Critics seek hard look at Yale–L+M deal, hospital market power

This is a picture of Lawrence + Memorial Hospital in New London.

Arielle Levin Becker / CTMirror.org

Lawrence + Memorial Hospital in New London.

A group of unions and advocacy organizations are calling for state regulators to take a hard look at the growth in power and market concentration of large health systems in Connecticut – and what that means for patients – when they review the Yale New Haven Health System’s proposed acquisition of New London’s Lawrence + Memorial Hospital.

“The acquisition of Lawrence + Memorial health by the Yale-New Haven Health Services Corporation is a pivotal opportunity for stemming the growth of monopoly in Connecticut’s health care market and limiting the ill effects of consolidation,” they said in a report issued Tuesday by seven groups: the unions AFSCME Council 4, AFT Connecticut, UNITE HERE! Connecticut, and New England Health Care Employees Union, District 1199, SEIU; the Connecticut Citizen Action Group; the Connecticut Health Policy Project; and United Action Connecticut.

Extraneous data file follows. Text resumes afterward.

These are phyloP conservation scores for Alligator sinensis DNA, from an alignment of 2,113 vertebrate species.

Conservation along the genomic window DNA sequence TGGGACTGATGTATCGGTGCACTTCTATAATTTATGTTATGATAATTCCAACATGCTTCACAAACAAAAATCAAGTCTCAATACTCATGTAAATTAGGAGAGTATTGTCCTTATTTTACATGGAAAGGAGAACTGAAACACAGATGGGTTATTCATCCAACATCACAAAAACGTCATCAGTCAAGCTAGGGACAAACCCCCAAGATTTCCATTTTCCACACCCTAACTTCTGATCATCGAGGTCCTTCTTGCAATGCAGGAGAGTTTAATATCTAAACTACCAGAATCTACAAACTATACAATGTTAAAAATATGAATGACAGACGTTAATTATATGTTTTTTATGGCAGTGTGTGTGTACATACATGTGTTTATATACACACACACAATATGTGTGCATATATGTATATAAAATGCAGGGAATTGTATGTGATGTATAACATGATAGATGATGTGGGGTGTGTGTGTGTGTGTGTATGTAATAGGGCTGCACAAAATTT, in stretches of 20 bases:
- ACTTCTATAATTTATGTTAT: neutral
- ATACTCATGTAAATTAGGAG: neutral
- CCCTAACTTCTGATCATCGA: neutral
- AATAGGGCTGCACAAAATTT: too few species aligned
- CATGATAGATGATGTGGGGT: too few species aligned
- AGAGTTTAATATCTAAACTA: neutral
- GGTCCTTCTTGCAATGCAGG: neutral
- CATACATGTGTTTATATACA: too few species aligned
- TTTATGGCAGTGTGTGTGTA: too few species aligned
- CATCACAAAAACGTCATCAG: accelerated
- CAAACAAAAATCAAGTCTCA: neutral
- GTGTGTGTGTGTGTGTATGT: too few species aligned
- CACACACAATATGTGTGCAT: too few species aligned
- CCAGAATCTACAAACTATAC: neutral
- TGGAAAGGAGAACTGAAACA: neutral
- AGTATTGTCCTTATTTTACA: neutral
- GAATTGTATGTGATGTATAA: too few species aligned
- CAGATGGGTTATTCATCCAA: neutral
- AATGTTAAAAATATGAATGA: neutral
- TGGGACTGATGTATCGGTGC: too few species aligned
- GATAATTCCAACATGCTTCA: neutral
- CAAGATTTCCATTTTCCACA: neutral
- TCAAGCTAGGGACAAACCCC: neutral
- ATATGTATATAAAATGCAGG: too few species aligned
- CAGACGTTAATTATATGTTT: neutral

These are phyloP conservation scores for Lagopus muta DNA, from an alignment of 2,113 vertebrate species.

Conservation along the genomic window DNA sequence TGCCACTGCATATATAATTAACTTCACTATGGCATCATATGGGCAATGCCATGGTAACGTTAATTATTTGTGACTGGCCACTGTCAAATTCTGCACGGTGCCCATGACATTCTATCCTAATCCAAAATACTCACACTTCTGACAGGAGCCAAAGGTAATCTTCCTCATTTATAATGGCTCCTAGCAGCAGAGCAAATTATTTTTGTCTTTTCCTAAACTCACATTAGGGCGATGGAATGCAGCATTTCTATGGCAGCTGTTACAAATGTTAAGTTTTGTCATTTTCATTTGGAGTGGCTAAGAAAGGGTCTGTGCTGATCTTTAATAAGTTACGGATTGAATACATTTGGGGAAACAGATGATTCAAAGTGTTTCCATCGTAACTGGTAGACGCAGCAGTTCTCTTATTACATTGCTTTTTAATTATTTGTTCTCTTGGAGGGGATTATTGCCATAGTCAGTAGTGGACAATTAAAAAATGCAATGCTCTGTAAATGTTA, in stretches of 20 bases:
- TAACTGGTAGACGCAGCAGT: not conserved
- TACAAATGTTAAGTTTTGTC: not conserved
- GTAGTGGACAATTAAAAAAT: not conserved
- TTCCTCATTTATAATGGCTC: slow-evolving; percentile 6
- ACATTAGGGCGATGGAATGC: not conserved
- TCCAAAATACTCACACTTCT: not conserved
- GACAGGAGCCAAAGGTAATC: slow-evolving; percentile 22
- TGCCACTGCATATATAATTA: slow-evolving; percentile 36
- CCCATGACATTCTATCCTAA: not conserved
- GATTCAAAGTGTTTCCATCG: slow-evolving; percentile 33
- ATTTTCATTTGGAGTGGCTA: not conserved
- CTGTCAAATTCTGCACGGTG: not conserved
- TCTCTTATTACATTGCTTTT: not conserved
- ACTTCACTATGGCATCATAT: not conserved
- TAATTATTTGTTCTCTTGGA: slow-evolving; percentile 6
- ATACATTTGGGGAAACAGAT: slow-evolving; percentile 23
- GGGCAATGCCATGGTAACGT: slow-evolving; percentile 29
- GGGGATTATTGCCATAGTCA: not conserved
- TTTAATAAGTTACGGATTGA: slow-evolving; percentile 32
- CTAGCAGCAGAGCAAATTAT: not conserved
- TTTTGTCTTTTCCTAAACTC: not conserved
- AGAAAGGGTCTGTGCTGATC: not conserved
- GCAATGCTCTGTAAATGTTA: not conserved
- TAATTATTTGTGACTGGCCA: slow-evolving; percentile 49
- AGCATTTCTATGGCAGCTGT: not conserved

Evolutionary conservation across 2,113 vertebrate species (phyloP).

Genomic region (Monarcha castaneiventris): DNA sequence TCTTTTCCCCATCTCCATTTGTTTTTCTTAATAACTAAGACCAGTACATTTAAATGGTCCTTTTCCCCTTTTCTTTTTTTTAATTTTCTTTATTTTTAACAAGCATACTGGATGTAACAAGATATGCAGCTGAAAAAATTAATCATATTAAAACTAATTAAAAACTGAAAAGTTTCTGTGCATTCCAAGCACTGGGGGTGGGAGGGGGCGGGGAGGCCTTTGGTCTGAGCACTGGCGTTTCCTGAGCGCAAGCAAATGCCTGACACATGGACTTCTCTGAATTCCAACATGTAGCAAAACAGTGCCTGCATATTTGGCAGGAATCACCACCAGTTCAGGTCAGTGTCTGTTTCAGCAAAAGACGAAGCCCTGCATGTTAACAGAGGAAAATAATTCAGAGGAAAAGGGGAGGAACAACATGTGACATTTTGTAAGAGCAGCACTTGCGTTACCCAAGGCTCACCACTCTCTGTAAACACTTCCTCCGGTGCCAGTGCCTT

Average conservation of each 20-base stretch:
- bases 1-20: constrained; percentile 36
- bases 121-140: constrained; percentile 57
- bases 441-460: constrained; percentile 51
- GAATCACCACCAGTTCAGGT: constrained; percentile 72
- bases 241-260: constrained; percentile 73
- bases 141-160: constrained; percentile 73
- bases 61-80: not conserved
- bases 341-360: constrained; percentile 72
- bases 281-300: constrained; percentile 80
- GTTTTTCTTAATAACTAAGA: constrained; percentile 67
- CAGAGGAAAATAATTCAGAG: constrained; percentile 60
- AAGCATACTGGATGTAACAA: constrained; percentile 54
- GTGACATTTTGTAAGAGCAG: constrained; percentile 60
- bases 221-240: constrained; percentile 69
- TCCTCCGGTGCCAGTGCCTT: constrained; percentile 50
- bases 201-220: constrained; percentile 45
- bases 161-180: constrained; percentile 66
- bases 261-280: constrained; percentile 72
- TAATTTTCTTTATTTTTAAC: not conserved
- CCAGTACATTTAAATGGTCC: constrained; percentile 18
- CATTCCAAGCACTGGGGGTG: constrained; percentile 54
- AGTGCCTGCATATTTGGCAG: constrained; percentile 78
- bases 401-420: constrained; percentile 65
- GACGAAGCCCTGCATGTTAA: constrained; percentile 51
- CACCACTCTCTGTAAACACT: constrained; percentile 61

The report raised specific concerns with the transaction itself, warning that it could give the Yale system monopoly-like power to raise prices.

It also raised broader concerns about Connecticut’s changing health care landscape.

“The changes to the market statewide pose high potential risks to patients,” the authors wrote.

The growth of health systems that control multiple hospitals and physician practices has been occurring for years nationally. The trend came later to Connecticut but has recently accelerated, sparking considerable controversy in a state long dominated by locally controlled hospitals and independent physician practices.